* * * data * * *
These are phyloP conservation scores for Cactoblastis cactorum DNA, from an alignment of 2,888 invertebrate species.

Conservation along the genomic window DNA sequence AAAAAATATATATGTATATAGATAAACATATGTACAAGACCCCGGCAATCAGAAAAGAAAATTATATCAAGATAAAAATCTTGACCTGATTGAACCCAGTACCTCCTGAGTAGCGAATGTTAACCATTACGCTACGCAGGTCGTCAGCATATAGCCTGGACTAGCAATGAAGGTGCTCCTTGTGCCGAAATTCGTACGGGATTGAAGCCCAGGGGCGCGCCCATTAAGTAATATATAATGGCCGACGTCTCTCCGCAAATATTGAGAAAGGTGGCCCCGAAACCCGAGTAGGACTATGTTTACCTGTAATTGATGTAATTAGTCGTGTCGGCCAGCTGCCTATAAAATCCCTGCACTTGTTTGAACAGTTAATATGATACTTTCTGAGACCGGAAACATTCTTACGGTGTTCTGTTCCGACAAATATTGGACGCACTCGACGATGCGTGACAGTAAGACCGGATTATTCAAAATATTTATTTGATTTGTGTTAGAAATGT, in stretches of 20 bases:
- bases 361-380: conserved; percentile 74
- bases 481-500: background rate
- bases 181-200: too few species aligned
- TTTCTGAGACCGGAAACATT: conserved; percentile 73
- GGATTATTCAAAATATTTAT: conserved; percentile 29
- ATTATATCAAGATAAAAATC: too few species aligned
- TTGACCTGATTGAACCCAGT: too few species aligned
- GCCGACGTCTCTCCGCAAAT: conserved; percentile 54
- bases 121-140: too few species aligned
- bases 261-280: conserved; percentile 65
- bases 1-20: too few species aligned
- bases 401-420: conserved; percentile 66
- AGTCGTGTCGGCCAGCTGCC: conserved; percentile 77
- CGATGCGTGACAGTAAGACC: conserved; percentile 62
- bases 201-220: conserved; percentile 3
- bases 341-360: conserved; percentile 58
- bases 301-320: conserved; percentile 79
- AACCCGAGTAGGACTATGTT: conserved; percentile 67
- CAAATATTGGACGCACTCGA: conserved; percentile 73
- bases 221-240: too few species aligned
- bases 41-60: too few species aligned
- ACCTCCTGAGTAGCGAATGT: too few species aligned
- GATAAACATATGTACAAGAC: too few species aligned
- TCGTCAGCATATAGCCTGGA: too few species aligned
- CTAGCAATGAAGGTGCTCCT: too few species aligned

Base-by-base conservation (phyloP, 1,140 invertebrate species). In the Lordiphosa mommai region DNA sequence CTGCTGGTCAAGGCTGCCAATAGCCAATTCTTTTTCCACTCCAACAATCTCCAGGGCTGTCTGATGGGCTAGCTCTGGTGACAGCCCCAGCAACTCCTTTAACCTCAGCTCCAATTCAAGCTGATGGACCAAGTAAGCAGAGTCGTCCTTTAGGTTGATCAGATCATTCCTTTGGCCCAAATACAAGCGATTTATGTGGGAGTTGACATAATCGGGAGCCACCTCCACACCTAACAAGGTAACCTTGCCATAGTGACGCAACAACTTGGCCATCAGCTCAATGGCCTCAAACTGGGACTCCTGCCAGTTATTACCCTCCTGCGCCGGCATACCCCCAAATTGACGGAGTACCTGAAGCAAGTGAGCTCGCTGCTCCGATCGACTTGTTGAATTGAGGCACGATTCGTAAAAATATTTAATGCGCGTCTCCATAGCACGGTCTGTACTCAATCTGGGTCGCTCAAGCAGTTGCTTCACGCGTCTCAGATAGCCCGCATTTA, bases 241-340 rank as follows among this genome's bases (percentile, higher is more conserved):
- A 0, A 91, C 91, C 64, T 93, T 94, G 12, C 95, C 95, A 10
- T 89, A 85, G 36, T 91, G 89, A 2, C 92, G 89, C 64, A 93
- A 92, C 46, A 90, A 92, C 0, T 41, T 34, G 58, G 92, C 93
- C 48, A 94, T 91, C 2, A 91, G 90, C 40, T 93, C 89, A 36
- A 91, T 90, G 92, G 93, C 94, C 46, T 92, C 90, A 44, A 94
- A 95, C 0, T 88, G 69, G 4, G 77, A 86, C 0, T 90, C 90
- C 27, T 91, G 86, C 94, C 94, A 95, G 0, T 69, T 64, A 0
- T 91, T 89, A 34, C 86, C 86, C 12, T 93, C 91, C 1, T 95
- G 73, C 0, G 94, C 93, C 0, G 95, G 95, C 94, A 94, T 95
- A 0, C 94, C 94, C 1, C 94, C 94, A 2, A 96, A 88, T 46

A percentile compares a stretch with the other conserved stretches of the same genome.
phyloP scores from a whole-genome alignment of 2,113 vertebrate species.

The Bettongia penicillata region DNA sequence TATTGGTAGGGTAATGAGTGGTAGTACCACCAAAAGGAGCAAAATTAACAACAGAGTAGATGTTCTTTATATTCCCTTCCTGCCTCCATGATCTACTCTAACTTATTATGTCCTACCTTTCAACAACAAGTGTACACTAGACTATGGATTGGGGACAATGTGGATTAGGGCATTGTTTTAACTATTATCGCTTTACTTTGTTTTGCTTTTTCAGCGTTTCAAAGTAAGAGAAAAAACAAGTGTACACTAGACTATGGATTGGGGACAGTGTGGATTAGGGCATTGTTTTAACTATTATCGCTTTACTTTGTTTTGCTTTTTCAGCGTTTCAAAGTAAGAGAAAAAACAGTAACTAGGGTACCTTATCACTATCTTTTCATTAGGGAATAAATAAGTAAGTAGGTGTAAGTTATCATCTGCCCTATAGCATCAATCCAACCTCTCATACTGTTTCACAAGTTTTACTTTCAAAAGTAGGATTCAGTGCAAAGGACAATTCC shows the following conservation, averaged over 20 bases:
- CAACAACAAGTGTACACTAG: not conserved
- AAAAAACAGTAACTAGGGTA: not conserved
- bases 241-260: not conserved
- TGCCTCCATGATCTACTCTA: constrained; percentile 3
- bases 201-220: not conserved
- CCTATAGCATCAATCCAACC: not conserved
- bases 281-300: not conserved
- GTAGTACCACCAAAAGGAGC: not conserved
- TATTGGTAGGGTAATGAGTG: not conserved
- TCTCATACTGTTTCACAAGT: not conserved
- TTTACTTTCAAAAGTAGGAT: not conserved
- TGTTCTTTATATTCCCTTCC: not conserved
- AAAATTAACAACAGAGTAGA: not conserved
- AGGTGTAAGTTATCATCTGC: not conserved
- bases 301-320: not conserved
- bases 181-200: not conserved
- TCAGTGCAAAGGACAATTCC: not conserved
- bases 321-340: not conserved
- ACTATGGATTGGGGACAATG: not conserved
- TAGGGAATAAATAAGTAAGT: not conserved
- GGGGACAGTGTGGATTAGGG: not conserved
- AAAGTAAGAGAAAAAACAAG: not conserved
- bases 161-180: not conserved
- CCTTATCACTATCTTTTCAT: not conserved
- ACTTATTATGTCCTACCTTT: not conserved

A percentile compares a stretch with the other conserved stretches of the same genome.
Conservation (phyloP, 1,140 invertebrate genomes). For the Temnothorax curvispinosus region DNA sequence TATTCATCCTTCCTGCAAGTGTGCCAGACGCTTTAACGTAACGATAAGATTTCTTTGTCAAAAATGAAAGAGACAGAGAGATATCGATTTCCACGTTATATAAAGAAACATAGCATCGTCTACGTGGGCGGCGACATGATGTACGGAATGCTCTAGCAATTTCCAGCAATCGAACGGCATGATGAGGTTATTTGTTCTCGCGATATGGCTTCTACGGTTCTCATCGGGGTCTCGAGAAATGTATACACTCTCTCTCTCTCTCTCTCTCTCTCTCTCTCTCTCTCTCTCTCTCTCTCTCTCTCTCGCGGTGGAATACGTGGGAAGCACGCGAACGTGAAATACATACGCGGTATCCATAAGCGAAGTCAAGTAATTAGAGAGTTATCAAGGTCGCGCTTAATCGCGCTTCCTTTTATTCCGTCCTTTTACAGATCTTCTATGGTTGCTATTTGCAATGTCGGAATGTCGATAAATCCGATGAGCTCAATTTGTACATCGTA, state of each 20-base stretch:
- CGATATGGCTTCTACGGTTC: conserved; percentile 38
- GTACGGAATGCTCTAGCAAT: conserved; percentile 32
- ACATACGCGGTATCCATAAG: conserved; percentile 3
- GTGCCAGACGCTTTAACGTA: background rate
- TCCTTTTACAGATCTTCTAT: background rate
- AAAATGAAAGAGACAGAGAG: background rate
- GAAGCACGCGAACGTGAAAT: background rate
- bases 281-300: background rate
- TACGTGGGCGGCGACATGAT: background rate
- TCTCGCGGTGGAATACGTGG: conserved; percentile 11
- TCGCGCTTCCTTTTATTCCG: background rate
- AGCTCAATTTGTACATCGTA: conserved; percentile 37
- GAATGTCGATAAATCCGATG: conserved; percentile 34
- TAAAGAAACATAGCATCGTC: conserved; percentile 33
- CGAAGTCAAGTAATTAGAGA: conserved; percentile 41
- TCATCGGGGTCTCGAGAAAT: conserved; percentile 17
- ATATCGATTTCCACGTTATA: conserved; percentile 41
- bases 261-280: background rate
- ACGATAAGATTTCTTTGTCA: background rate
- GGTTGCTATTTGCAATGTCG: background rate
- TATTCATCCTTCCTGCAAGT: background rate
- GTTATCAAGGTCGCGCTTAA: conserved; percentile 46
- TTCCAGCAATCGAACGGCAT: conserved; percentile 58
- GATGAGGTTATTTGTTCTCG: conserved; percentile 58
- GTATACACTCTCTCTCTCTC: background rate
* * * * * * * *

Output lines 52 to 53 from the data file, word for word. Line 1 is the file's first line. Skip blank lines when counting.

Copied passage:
- TTTACTTTCAAAAGTAGGAT: not conserved
- TGTTCTTTATATTCCCTTCC: not conserved